Research has shown that businesses with a more diverse executive board outperform their competitors. It was mentioned in the discussion that in a survey of the FTSE 100 companies, those that had female members of the executive board outperformed their competitors in terms of value by an average of 30%. This provides a compelling business case as to why businesses need to promote greater gender diversity among senior level hires. This leads on to the next big topic of the discussion.
3. You need to understand the ‘why’, for the ‘how’ to have any tangible impact
It is not enough for a business to say that they have to develop strategies to increase diversity in the workforce or, to encourage people to declare their disability during an application process. The question of why this is important for a business needs to be answered before any real measure of success can be determined. For example, if a business targets to have 3 women on the board in the next 18 months in order to increase company performance by say, 20%, that is a tangible and achievable ‘why’ to explain the needs for a more diverse business.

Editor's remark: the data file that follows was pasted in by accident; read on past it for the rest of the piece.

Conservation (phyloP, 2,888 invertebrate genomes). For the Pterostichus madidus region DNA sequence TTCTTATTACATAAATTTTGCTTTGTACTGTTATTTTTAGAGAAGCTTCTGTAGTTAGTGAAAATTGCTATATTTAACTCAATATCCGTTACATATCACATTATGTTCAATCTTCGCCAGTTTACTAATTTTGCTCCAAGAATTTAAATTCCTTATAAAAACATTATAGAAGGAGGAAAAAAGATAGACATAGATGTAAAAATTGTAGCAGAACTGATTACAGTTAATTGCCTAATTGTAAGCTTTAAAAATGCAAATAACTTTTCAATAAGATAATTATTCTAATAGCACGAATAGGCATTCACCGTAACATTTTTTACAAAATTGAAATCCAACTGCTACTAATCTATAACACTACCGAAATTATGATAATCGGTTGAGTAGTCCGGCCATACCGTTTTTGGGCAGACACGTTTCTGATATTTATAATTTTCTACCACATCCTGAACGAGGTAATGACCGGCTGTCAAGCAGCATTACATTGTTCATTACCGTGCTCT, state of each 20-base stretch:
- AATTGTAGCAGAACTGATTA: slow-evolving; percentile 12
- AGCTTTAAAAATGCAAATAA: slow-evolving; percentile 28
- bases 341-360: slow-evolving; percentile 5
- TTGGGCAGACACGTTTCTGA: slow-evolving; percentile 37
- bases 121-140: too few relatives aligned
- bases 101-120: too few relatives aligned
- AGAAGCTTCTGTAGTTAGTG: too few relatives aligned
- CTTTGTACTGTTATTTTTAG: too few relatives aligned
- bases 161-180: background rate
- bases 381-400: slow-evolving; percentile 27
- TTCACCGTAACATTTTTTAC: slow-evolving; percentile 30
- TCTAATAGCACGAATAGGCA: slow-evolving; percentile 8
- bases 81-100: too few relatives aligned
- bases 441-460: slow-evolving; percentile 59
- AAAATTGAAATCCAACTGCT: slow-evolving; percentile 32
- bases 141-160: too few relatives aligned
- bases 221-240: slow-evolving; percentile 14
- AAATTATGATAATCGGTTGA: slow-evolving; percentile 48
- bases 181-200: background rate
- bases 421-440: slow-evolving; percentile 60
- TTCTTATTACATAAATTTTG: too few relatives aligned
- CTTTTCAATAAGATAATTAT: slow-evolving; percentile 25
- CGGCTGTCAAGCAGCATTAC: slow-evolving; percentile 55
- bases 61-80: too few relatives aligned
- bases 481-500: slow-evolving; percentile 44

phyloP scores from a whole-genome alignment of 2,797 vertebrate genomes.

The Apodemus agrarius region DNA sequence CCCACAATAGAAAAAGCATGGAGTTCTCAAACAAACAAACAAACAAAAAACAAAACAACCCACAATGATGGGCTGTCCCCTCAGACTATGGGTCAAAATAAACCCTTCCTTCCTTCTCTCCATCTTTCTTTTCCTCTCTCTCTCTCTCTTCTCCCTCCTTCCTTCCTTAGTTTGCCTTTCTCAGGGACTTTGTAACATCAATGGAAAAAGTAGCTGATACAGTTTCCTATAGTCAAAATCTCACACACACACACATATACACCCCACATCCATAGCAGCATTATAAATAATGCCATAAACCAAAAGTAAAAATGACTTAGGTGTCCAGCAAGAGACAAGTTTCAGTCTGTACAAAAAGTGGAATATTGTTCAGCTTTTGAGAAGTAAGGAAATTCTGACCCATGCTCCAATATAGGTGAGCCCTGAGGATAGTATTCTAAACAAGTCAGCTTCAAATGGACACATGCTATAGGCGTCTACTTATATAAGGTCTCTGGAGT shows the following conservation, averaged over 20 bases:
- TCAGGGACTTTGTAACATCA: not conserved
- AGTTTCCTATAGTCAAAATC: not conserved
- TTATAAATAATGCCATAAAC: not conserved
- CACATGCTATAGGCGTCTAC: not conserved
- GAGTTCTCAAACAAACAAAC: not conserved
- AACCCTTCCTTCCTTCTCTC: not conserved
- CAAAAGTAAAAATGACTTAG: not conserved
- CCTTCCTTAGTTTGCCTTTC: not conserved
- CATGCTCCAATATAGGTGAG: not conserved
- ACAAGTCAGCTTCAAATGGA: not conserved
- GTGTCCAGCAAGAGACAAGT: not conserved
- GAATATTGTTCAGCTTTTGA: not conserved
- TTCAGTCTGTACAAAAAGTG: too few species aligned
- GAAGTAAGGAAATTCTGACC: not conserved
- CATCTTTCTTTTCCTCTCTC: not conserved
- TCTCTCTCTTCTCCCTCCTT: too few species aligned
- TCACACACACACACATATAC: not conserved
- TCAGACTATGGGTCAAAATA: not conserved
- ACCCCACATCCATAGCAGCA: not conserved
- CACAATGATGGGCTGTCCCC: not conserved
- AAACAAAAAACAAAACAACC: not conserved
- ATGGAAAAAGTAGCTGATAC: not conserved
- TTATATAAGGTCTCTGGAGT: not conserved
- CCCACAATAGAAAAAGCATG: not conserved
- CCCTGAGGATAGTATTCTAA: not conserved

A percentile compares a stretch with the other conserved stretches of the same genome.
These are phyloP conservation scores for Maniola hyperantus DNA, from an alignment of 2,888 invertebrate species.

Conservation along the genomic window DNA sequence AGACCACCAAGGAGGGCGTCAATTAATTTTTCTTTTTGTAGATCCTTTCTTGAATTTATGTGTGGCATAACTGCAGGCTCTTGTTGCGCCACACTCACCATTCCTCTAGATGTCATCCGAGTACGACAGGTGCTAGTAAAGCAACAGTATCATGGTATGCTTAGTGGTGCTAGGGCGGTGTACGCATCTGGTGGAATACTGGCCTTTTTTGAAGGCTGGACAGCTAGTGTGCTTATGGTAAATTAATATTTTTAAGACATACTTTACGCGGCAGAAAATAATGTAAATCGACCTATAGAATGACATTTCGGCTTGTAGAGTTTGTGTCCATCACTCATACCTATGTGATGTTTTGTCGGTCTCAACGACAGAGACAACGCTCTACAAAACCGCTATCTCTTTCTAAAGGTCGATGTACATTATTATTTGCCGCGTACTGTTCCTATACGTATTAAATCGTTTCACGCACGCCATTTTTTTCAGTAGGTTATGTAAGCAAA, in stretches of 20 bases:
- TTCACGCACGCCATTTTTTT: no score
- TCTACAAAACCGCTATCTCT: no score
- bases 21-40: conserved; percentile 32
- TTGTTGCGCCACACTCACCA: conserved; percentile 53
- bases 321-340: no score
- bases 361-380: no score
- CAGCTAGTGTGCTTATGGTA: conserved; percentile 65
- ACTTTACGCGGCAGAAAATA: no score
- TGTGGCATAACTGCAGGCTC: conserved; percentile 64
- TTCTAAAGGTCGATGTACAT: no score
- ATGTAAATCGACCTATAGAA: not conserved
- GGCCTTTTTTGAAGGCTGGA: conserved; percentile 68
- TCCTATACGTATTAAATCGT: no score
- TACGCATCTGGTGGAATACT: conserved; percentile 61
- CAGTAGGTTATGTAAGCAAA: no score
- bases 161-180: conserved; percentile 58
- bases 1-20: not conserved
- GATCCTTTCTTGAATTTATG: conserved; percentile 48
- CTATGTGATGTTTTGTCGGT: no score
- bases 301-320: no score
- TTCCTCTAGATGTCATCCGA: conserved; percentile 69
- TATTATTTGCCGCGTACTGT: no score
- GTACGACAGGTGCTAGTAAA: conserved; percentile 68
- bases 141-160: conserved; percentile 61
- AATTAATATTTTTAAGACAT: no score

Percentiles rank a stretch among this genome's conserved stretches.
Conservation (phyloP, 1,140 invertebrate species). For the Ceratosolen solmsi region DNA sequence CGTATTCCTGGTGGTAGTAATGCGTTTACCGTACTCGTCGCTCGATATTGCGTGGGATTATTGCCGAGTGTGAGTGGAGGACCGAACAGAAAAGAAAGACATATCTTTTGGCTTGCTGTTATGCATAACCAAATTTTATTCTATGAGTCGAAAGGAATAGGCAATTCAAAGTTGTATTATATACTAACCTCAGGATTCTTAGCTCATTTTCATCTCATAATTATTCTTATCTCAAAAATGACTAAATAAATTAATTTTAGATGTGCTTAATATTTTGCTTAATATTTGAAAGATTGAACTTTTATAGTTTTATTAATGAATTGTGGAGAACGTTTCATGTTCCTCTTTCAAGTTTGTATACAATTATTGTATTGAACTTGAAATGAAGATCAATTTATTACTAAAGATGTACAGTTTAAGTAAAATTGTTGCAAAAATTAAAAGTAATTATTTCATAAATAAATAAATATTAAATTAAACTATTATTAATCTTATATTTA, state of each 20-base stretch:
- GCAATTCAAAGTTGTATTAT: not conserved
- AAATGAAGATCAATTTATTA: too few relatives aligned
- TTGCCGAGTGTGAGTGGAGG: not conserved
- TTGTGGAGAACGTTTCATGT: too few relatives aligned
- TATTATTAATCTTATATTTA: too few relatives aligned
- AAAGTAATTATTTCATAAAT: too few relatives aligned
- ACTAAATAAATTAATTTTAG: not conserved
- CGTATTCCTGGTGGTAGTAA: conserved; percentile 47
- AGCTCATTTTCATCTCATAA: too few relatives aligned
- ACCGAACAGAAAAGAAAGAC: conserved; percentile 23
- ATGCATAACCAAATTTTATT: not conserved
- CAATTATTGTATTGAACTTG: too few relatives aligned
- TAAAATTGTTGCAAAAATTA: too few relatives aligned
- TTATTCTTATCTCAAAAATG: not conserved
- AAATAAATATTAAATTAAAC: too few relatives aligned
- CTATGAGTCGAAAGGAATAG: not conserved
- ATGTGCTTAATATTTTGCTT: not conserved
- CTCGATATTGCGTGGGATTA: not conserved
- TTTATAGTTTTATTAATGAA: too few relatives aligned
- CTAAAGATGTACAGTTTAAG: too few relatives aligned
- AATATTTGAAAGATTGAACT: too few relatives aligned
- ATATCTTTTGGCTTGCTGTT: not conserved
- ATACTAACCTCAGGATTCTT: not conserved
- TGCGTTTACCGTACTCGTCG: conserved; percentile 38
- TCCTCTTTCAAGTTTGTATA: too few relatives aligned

4. How to attract a diverse talent pool in a poor economic climate?
At the moment, having a fully workable diversity policy where the time can be taken to ensure that applicants from any background are able to fully use and access a portal to submit their CV would be fantastic. However, in the current economic climate, the most important thing, it could be argued is to get the best person for the job. But, how do you know that the best person for the job has applied when your application process is not accessible to everyone?
The application process itself can be an issue. Companies could learn an awful lot from their graduate recruitment teams regarding the attraction of candidates. Graduate recruitment teams build a ‘prospectus’ of what working for them will allow them to achieve. Businesses should develop these for their experienced hires too, as this can move a company from bottom, to the top of a list of places the candidate would like to go and work.